The trip south from Port Hedland provides a grand scenery, changing as I go south. Wide open country, savannah with lots of Spinifex wherever I look. Soft subtle colours with sharp, contrasting colours in the general backdrop. Above all that a pale blue sky, illuminating the scene in a translucent sort of way.
Looks like a 'Mini' Devil's Marbles
The further south I get, the more the mountain ranges are standing out, no time to get bored looking at this ever-changing landscape around me. I re-fuel at Auski Roadhouse and drive further south till I get to the turn-off into Karijini National Park, the place with the most spectacular Gorges in Australia, probably anywhere, really.
Coming closer to Karijini
I pick up a brochure at the Visitor Centre from the Tour operator and call him to book myself in for the Gorges tour next morning. Dales Campground is full, so I spend the night in the 'overflow' not far from the Visitor Centre. It turns out identical as the official campground with the added incentive that its free.
The next morning I drive across to Dales Gorge, about 10km east and walk down the Gorge just after 7am. Its as spectacular as I remember from last year's visit. The light a bit on the weak side as we are having an overcast morning, therefore not a lot of shadows, a more even light for taking pictures. I walk the gorge from one end to the other, a lot of the time over boulders and at times, along narrow rock ledges.
Some views inside Dales Gorge
A lone Dingo at the bottom of Dales Gorge
I finish my own 'tour' just in time to get back to the Visitor Centre, where I am to meet up with the Tour Operator, Jeff with his bus and a group of about 10 other participants, mostly overseas tourists, some from Germany and a couple from Switzerland. Jeff has put on morning tea which includes a cup of tea and muffins, also a good opportunity to meet everyone.
View down Joffre Gorge
We drive about 40km on dirt, visit Joffre Gorge, Red Gorge and Hancock Gorge and also Weano Gorge, where some of the group have chosen to walk down to Handrail Pool in Weano Gorge. The water is very cold, so I decide not to do that part.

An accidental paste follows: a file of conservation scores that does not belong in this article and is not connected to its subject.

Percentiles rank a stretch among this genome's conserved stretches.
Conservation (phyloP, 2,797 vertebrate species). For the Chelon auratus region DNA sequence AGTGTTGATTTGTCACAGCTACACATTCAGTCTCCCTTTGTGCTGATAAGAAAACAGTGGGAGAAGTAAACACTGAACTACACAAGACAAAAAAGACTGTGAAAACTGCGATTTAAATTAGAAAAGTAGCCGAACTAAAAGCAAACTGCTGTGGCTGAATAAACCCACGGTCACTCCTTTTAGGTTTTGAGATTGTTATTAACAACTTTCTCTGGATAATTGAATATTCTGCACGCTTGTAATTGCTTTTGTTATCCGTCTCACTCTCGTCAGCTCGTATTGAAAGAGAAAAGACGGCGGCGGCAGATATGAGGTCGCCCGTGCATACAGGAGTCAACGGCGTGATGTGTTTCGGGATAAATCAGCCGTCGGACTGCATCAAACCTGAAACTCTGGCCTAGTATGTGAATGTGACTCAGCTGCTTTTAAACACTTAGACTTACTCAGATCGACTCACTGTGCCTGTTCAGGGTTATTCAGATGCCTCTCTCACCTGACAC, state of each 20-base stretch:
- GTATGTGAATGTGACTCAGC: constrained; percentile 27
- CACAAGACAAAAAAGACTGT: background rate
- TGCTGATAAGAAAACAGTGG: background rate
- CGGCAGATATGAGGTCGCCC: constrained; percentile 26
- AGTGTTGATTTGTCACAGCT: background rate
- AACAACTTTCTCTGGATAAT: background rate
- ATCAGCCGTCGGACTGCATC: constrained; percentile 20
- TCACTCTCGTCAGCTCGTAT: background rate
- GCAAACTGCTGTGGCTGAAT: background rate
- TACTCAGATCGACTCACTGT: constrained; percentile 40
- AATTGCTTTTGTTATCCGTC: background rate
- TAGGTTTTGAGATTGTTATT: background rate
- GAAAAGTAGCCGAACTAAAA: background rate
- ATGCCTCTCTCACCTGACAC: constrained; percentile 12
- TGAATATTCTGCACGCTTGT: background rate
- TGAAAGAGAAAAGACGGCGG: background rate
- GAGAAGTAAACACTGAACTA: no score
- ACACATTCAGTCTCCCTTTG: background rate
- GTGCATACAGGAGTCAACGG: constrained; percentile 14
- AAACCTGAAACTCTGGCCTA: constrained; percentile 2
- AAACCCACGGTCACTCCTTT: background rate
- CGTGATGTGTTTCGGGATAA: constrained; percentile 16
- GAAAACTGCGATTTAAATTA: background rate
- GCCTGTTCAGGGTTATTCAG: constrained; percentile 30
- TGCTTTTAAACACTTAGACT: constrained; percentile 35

We have lunch around 3pm, lots of cold cuts and salads and fresh fruit. On the way back Jeff relates the story how Aboriginal people hunt Goanna:
Goanna (Reptile up to 2 metres long) has been very much on the menu for most tribes, as a rich source of protein for thousands of years. To catch it, is another story. Goannas live underground with an entry/exit hole at the top. The hunter who is to catch the reptile needs to be near that entry hole while another hunter will chase the Goanna toward its home. When the Goanna dives into its hole, the catcher gets hold of its tail and pulls it back out. No, not all the way, just enough so the hind legs come out of the hole. (They do have sharp claws and could make a mess of you in no time) The hunter then grabs both legs, breaks them and then pulls out the goanna completely and kills it with a large rock. A long stick with a bit of branch at the end, making a kind of hook, is now used to pull out the entrails through the mouth of the animal. Large rocks are heated in a fire. The reptile is placed on the stones and is cooked whole. Tastes like chicken they tell me. Me? I'm not game to try. I much prefer the real thing: It's called "Chicken"!!!